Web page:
Flaget Retrospect Brother Kirby

Flaget Retrospect

AS I REMEMBER FLAGET by Brother Kirby Boone, C.F.X. Last Principal, 1968-74

Recently, I received an issue of Smoke Signals that contained part of Brother Clarence’s memoirs. Shortly thereafter, Bob Ullrich, President-Elect of the Flaget Alumni Association, asked me to write and submit my recollections. So, here goes… in a climate, Alaska’s, where smoke signals sometimes become ice fog.

My Flaget recollections date from the early forties when I attended St. Xavier, and saw the Flaget Brothers who stood on the corner of First and Broadway for their bus ride to the West End. Furthermore, I have lived with Xaverians who graduated from Flaget and were also on its staff. My brother, Louis, taught there from 1949 until 1960. Thus, my thoughts embrace Flaget’s history.

Brother Nilus, C.F.X., Provincial, assigned me to Flaget for the 1960-61 school year as a teacher and Athletic Director. That lasted for eight years and then, for six years, I was Principal. In 1960, about twenty Xaverians and ample numbers of lay teachers staffed Flaget. Diocesan priests came weekly to teach Religious Education. Nearly seven hundred students were enrolled. Some of the best academic classes that I tried to teach in my thirty-five years of secondary school association were at Flaget. One geometry class was tops.

My four years as Athletic Director at St. Joseph Prep School, Bardstown, KY, educated me in working with the KHSAA and coaches in Central Kentucky, Louisville, and Jefferson County. Mr. Ted Sanford, Commissioner, and his assistant, Billy Joe Mansfield, understood the value of athletics. Yet, they were not blinded by the dark side of the human condition that could creep into athletics: ineligible players; balls over-inflated; eleven pound shot puts; crackback blocks on defenseless ends; unruly crowds; unprincipled administrators and coaches gone berserk. During my eight years as Flaget’s Athletic Director, we had many excellent coaches who sincerely cared about the well-being of their players. Several of them, to name only a few, were Shirley Campbell, Brother Dan Conoghan, Pete Compise, Brother Charles Culley, Brother Owen Donohue, Brother Eliot, Gipe Fehring, Charlotte Hahn, David Hammer, Jim Kennedy, Paulie Miller, Jim Morris, Denny Nash, Ed Robbins, Phil Rollins, Gene Sartini, and Vince Semary.

Among the many talented athletes I knew were the Ansert brothers, Boone brothers, Brohm brothers, Deeken brothers, Doutaz brothers, King brothers, McGrath brothers, Norris brothers, Pearl brothers, Purcell brothers, Russ brothers, Sellinger brothers, Schmidt brothers, Schmitt brothers, and Vaughn brothers. Other standouts were Sonny Alexander, Bob Bargatze, John Bass, Richard Board, Bill Bouchard, Jim Brown, Joe Buecker, Marty Carraro, Jim Cordery, Bruce Cunningham, Chick DeSensi, Dan Dusch, Dave Heughlin, Mel Hobbs, Bill Jansen, George Jansing, Roddy McNerney, Chester Massie, Tom Miller, Jim Mitchell, Mike Pike, Mike Sills, Floyd Smith, Cornell Starks, Kevin Thompson, Joe Washington… The list goes on, in all sports.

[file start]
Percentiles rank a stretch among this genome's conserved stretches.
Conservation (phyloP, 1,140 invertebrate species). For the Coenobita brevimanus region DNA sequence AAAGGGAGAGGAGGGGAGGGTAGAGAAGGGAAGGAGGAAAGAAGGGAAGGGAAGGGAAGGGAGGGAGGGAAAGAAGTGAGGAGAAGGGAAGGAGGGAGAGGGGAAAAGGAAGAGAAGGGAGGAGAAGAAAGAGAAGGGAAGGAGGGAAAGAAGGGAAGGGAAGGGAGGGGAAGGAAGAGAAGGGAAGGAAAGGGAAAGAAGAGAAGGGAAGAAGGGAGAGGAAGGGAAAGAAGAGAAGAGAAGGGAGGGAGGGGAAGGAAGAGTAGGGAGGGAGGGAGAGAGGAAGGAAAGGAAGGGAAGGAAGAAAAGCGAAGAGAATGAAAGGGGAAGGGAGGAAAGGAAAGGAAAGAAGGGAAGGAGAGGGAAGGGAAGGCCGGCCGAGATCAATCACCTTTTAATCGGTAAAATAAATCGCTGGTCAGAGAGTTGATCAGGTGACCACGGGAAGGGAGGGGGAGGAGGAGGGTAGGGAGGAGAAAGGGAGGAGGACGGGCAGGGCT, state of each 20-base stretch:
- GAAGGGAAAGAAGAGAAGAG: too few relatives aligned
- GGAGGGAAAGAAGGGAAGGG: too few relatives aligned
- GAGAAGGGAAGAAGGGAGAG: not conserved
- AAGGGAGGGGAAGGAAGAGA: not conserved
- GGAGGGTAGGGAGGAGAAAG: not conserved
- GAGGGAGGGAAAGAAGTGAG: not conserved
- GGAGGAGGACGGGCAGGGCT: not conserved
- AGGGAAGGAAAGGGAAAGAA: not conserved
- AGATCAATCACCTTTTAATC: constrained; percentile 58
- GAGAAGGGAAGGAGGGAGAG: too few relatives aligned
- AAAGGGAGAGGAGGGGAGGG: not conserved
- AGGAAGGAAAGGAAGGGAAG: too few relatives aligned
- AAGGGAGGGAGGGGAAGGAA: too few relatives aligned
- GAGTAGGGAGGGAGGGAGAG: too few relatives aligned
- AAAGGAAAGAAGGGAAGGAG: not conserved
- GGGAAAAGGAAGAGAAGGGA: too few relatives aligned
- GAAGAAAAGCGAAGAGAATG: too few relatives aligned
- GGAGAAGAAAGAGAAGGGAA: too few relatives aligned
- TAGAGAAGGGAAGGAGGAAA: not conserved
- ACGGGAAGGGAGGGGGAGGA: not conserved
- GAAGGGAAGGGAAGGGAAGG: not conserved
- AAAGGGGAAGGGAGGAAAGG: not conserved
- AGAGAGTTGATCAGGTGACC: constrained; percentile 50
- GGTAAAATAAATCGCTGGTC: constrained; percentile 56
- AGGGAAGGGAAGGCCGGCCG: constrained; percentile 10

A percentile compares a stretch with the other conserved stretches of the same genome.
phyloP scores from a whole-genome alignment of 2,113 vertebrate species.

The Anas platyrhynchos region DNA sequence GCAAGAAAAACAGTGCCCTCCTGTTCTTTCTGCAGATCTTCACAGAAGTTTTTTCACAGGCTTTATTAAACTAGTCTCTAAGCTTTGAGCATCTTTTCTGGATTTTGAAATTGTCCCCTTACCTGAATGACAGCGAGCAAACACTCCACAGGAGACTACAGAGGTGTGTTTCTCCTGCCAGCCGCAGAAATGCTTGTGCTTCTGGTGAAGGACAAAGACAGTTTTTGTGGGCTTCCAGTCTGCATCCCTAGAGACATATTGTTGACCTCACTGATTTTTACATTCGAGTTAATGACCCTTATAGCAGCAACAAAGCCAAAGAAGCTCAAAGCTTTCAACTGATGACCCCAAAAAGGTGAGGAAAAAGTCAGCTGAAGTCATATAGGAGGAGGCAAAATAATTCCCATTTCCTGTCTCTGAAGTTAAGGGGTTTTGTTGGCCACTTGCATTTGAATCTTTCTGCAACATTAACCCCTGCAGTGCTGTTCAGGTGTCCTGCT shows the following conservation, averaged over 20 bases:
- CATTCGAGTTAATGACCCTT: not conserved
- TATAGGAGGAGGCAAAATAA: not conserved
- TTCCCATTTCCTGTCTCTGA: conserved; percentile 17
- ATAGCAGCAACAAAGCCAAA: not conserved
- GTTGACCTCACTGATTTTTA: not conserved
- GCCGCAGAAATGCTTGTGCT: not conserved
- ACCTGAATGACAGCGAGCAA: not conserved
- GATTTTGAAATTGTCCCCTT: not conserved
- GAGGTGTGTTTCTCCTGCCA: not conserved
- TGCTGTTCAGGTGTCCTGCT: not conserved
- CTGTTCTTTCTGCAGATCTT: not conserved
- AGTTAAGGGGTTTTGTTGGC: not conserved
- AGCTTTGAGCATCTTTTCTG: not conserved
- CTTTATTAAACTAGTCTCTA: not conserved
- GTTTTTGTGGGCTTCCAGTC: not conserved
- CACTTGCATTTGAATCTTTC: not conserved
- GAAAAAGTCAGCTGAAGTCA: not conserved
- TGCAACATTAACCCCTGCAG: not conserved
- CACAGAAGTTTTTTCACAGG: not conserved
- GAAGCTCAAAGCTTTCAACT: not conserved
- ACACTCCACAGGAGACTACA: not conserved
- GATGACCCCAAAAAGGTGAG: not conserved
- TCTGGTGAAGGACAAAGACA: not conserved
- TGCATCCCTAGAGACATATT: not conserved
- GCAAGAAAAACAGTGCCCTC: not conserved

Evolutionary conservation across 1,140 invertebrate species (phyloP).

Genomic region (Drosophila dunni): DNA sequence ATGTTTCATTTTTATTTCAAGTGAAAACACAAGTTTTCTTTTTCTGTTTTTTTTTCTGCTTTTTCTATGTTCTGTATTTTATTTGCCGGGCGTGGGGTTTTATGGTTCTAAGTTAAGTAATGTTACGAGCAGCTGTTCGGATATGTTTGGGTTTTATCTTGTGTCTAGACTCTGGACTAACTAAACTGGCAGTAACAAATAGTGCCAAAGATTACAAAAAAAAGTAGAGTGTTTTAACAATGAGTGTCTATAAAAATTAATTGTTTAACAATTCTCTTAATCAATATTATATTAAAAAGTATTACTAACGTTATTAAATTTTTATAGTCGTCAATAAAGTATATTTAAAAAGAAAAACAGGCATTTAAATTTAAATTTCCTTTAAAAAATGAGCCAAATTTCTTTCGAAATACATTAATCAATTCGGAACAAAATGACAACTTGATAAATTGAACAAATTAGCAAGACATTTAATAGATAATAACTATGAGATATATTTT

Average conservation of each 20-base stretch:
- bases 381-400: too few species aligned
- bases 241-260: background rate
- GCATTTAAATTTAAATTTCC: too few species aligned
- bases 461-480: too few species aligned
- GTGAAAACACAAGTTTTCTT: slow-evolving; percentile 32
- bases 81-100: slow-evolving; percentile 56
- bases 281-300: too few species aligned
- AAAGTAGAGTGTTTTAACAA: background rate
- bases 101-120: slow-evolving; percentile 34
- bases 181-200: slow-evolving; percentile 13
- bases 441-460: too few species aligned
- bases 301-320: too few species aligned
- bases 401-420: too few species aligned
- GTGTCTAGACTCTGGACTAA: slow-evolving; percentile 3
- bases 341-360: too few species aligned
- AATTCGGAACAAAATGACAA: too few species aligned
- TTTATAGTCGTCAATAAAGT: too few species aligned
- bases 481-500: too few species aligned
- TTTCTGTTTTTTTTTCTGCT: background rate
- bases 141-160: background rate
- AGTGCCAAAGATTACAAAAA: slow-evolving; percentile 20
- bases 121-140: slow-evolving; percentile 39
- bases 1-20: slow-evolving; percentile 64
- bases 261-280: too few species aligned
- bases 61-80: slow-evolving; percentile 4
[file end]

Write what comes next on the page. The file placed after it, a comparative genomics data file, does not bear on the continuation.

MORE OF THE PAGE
We had adequate facilities, including Shawnee Park and Chickasaw Park with their baseball diamonds, tennis courts, and football fields. We were instrumental in getting the Metropolitan Parks and Recreation Department to pave some basketball courts in Shawnee Park. Lights were installed later. The Shawnee Golf Course was accessible and its Pros were helpful. We enlarged the field house at 45th and Greenwood by adding the varsity locker room; fenced the seven acres (Tony Dicello’s project) and leveled the back acre into a practice field; and built a “hi-tech” track. (Jack Allgeier provided a bulldozer, Mr. Brodfuehrer hauled the cinders to mix with top soil, and our crew laid the drainage tile). The Diocese built a long-awaited gym/auditorium that permitted an organized physical education program, home basketball practice and some home games, a wrestling room, a laundry facility, and a dance floor. The S.A.C. hosted Billy Joe Royal and his “Boondockers:” 1,200 were admitted through the door; some came in through the shower room windows.

A new bus, van, and used panel truck eased our transportation problems. The Xaverians were not permitted to have an automobile until Brother Aubin became Principal in 1960. We Xaverian Brothers, and school activities, depended on the good will of parents, teachers, friends, and the Louisville Transit System.

According to Mr. Idle Rumor, the three-story building and Brothers’ residence were constructed with a projected need for twenty-five to thirty years. To me, the quality of the building represented the thinking of one hundred twenty-five years, give or take a decade or two.

History has illuminated the damnable evils in the United States – centuries of racial segregation and prejudice. Kentucky’s Day law of 1904 was a blatant injustice that the courts upheld until 1954. The West End, with its sixties and seventies turmoil, had suffered through the ancestral and religious persecutions of the mid-nineteenth century. In 1855, Xaverians were sheltered in Portland homes while the “Know Nothing” marauders were on the move. The “Know Nothings” even rolled their cannon to Fifth Street to blow up the Cathedral of the Assumption. Bishop Martin Spalding wisely gave the keys to Mayor John Barbee with the words, “It’s yours to protect, I suggest.”

 was first introduced to the absurdity of racial segregation when I was a part-time cook at the Blue Boar on Fourth Street, my Junior year at St. Xavier. Two of the talented chefs were black, likewise the baker. Their families, by law, could not eat the food that they prepared. One day, the baker and I were walking along Fourth Street on our two-hour afternoon break when she glanced in a store’s display window. I suggested we go in for a closer look. She said, “No, I am not permitted in.”